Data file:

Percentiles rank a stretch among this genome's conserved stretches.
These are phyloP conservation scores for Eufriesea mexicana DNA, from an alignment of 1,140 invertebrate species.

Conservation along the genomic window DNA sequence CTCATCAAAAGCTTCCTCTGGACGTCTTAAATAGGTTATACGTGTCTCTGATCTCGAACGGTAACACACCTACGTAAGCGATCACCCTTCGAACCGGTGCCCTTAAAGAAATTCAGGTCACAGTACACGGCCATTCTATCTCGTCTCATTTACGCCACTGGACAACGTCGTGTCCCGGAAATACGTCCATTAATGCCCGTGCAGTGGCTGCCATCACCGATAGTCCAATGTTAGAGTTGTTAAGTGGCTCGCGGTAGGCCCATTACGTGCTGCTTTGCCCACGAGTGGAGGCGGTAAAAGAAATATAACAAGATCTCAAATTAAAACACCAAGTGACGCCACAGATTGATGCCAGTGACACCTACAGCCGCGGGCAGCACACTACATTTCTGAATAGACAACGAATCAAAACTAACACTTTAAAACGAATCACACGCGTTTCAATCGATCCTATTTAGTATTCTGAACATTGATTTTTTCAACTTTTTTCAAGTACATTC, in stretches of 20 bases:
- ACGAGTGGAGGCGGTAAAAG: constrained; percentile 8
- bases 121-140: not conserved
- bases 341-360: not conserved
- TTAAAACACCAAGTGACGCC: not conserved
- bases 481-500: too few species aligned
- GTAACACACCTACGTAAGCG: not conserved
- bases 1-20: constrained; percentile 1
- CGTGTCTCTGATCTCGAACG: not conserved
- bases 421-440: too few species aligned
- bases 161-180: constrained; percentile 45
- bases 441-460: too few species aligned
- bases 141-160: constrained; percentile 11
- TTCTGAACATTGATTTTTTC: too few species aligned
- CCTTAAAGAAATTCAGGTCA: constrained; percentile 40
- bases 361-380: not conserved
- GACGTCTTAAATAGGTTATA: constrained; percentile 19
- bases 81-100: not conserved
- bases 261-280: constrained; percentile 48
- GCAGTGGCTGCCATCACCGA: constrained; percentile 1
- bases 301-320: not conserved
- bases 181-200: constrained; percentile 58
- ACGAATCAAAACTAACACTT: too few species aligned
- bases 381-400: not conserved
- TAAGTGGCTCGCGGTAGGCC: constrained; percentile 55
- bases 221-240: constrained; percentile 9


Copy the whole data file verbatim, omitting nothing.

Percentiles rank a stretch among this genome's conserved stretches.
These are phyloP conservation scores for Eufriesea mexicana DNA, from an alignment of 1,140 invertebrate species.

Conservation along the genomic window DNA sequence CTCATCAAAAGCTTCCTCTGGACGTCTTAAATAGGTTATACGTGTCTCTGATCTCGAACGGTAACACACCTACGTAAGCGATCACCCTTCGAACCGGTGCCCTTAAAGAAATTCAGGTCACAGTACACGGCCATTCTATCTCGTCTCATTTACGCCACTGGACAACGTCGTGTCCCGGAAATACGTCCATTAATGCCCGTGCAGTGGCTGCCATCACCGATAGTCCAATGTTAGAGTTGTTAAGTGGCTCGCGGTAGGCCCATTACGTGCTGCTTTGCCCACGAGTGGAGGCGGTAAAAGAAATATAACAAGATCTCAAATTAAAACACCAAGTGACGCCACAGATTGATGCCAGTGACACCTACAGCCGCGGGCAGCACACTACATTTCTGAATAGACAACGAATCAAAACTAACACTTTAAAACGAATCACACGCGTTTCAATCGATCCTATTTAGTATTCTGAACATTGATTTTTTCAACTTTTTTCAAGTACATTC, in stretches of 20 bases:
- ACGAGTGGAGGCGGTAAAAG: constrained; percentile 8
- bases 121-140: not conserved
- bases 341-360: not conserved
- TTAAAACACCAAGTGACGCC: not conserved
- bases 481-500: too few species aligned
- GTAACACACCTACGTAAGCG: not conserved
- bases 1-20: constrained; percentile 1
- CGTGTCTCTGATCTCGAACG: not conserved
- bases 421-440: too few species aligned
- bases 161-180: constrained; percentile 45
- bases 441-460: too few species aligned
- bases 141-160: constrained; percentile 11
- TTCTGAACATTGATTTTTTC: too few species aligned
- CCTTAAAGAAATTCAGGTCA: constrained; percentile 40
- bases 361-380: not conserved
- GACGTCTTAAATAGGTTATA: constrained; percentile 19
- bases 81-100: not conserved
- bases 261-280: constrained; percentile 48
- GCAGTGGCTGCCATCACCGA: constrained; percentile 1
- bases 301-320: not conserved
- bases 181-200: constrained; percentile 58
- ACGAATCAAAACTAACACTT: too few species aligned
- bases 381-400: not conserved
- TAAGTGGCTCGCGGTAGGCC: constrained; percentile 55
- bases 221-240: constrained; percentile 9